Vacancy/Occupancy Clauses; Protective Safeguards Endorsements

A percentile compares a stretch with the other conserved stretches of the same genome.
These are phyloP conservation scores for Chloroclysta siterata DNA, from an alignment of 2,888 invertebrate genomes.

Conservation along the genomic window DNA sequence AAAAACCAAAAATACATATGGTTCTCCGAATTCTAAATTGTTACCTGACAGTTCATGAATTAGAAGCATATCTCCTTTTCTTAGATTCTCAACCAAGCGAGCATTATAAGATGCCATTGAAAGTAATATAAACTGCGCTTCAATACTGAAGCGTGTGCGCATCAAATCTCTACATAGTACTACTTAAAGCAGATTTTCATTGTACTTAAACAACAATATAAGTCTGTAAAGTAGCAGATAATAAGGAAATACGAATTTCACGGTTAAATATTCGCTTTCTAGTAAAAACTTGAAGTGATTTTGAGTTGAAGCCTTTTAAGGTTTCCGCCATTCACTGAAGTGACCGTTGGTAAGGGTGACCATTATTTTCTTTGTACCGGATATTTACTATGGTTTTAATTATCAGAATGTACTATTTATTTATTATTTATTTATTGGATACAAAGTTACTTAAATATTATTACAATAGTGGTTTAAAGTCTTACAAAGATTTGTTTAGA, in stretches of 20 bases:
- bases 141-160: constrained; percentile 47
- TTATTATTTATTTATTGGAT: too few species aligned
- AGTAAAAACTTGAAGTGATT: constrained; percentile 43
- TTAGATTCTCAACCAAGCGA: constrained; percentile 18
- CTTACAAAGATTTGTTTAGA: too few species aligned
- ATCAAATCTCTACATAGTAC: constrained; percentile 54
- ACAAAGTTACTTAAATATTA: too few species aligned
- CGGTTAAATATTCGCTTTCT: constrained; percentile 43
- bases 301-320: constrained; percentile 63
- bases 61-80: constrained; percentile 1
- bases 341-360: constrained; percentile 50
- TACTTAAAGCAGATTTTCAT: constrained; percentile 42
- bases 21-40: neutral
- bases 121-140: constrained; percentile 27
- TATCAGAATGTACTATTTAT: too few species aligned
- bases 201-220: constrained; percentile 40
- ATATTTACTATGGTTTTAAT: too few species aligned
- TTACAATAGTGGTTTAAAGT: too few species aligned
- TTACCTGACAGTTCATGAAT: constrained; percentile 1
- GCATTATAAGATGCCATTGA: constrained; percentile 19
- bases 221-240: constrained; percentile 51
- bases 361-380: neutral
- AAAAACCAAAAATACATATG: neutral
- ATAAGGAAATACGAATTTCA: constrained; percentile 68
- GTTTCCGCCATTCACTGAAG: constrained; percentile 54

ADJUSTERSINTERNATIONAL.COM 11 schedule and failed to notify the insurer; or (2) failed to maintain any protective safeguard listed in the schedule, over which the insured had control, in complete working order. The U.S. District Court found that the endorsement was ambiguous, adding that this particular endorsement has three consequences: 1. If such a system has been installed and is operative at the time the endorsement becomes effective, the systemmust be kept operative through the policy period; 2. If such a system has not been installed by the inception date of the endorsement, it must be installed and operational through the policy period; 3. If such a system has been installed but is not operational at the time the endorsement becomes effective, it must be made operational. The court then stated that if, prior to a theft, the insured knew that the store’s burglar alarm system had failed to function or was impaired, the theft loss would be excluded. Although the language of the protective safeguards endorsement in this case was quite clear, the court denied the insurer’s motion for a summary judgment because the endorsement’s condition was waived by the insurer’s acceptance of premiums and continuing coverage after it became aware that the building lacked a functioning burglar alarm system. The insurer then countered that the report was not conclusive as to its knowledge of a non-functioning burglar alarm system, since it relied on the insured’s statement in the application that the building had a monitored alarm system. The insurer also asserted that it did not accept any premium payments after the date that it had received the report. Nevertheless, the court concluded that there was still a genuine issue of material fact whether the insurer had waived its defense and, thus, denied the insurer’s motion for summary judgment. In Nunez v. U.S. Underwriters Ins. Co., 2011 NY Slip Op21050, the plaintiff sued for damages caused by water damage to her retail store as a result of a fire that occurred on the second floor residential unit above the store. The plaintiff’s businessowners insurance policy contained a protective safeguards endorsement identifying smoke detectors as the safeguard device. Upon investigation of the loss, no smoke detectors were found in the plaintiff’s store and the claim was denied for failure to comply with the endorsement, although the plaintiff alleged that at the time the insurance application was signed, a smoke detector was operable. In response to the denial, the plaintiff reasoned that the loss sustained was not a result of the fire itself, but rather of water damage used to extinguish the fire above the store, and that the failure to have a smoke detector was immaterial and could not be used as a basis of denial. Both the plaintiff and U.S. Underwriters Ins. Co. moved for summary judgments. In short, the Supreme Court, Queens County, NY, denied the plaintiff’s motion for summary judgment, as well as the cross motion for summary judgment by U.S. Underwriters Ins. Co., but did rule that U.S. Underwriters cannot deny coverage based on a violation of the protective safeguards provision as a result of a lack of a smoke detector — and that it